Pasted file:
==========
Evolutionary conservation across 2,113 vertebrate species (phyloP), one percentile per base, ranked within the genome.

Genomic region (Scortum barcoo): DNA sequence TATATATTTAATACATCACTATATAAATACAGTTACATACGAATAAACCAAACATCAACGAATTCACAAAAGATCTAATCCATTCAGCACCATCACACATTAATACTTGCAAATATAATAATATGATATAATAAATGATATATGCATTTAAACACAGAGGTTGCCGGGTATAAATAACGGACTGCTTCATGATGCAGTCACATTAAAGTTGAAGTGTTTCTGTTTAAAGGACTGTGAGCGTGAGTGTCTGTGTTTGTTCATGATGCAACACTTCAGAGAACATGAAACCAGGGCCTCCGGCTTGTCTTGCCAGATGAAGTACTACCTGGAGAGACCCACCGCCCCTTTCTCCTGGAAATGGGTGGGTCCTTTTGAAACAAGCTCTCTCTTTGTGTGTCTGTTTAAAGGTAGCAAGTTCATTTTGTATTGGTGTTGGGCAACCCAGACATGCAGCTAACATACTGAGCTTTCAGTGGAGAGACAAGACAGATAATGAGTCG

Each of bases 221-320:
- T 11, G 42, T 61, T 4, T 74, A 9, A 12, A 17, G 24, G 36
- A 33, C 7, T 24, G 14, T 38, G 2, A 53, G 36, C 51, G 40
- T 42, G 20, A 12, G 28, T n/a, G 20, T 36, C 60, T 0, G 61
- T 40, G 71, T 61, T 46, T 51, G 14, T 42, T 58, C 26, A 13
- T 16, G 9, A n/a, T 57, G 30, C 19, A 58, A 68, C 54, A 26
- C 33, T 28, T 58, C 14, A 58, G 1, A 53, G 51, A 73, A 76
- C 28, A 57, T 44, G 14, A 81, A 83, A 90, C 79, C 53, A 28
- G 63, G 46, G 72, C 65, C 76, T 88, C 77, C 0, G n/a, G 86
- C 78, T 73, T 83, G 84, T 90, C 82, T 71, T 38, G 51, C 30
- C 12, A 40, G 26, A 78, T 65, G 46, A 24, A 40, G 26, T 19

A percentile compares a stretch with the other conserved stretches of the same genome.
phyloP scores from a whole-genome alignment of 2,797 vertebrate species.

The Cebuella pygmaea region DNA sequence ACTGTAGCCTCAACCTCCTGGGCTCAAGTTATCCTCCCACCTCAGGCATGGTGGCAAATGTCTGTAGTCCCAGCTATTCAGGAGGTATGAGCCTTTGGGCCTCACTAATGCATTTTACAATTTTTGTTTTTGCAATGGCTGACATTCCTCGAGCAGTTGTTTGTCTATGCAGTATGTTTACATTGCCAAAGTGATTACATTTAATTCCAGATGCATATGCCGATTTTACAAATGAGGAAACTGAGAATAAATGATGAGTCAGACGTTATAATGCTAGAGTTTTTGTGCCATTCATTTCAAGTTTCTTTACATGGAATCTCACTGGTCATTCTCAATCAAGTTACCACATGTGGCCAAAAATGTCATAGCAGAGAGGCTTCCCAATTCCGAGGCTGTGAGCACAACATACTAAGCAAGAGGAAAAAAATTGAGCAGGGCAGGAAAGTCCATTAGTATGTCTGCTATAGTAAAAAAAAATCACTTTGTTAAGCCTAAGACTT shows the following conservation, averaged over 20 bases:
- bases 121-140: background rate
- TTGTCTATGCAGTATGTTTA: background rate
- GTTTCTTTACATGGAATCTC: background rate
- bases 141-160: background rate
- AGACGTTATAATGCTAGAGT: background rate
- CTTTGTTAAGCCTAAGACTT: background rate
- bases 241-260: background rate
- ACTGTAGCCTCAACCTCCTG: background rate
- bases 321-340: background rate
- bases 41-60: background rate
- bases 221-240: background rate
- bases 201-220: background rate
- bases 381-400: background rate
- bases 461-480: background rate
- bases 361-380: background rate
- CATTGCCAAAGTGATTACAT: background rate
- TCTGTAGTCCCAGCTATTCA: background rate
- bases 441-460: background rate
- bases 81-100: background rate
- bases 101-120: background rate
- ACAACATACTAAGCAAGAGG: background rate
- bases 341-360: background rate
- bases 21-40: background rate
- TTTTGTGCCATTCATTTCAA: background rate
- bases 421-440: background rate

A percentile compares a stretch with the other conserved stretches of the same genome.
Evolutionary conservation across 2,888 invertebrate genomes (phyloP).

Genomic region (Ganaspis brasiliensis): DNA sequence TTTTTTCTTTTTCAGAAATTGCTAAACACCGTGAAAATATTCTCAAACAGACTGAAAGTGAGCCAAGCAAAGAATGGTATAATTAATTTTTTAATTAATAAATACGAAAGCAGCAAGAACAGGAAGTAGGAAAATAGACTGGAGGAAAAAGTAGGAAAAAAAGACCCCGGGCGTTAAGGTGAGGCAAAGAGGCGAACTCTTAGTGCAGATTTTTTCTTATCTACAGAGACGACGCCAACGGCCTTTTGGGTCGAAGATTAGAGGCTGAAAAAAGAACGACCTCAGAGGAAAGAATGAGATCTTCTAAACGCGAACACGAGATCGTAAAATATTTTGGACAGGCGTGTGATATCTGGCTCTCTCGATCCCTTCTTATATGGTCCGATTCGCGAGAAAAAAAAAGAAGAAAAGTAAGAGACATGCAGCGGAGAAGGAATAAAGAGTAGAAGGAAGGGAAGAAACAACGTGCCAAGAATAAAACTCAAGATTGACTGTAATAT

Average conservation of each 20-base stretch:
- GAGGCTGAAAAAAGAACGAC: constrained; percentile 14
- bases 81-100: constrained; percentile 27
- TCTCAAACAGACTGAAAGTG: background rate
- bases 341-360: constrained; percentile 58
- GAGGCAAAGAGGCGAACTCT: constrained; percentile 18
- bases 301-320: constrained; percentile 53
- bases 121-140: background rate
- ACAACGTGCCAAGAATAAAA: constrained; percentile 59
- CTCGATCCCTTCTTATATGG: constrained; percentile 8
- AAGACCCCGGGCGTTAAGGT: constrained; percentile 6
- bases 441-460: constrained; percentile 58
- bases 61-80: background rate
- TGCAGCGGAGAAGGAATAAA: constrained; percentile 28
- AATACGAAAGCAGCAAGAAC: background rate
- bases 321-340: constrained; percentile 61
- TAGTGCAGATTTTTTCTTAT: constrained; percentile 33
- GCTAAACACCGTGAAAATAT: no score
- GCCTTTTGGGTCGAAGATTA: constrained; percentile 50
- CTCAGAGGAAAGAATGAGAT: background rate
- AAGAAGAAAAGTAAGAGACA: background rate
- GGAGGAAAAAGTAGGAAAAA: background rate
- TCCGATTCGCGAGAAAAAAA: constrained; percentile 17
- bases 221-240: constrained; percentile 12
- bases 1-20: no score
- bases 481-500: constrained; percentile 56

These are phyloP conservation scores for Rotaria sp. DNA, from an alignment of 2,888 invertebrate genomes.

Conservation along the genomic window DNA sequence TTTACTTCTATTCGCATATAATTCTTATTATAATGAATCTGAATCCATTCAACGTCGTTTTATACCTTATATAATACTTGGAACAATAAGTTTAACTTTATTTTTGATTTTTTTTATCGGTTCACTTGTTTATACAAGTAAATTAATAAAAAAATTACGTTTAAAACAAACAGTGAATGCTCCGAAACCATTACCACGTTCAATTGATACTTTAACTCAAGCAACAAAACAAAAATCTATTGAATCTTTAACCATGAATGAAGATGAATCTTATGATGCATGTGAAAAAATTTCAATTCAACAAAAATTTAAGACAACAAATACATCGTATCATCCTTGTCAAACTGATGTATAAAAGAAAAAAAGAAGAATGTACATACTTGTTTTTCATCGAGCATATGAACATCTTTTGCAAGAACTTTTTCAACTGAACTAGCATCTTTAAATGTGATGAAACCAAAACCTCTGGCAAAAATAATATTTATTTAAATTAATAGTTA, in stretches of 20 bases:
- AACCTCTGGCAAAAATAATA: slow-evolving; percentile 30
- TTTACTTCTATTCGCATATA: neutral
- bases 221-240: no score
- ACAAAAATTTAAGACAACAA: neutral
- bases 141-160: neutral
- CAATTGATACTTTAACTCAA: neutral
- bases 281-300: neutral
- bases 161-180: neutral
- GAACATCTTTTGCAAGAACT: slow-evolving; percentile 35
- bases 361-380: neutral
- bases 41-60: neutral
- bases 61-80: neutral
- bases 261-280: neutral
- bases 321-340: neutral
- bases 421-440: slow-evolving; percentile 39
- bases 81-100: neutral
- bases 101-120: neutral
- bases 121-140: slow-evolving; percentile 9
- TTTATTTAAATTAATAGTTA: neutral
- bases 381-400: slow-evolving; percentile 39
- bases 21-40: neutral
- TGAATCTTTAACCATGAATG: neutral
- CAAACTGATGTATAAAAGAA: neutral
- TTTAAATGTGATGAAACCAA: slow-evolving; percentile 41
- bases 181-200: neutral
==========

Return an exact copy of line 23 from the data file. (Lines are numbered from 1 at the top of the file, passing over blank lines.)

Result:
- bases 241-260: background rate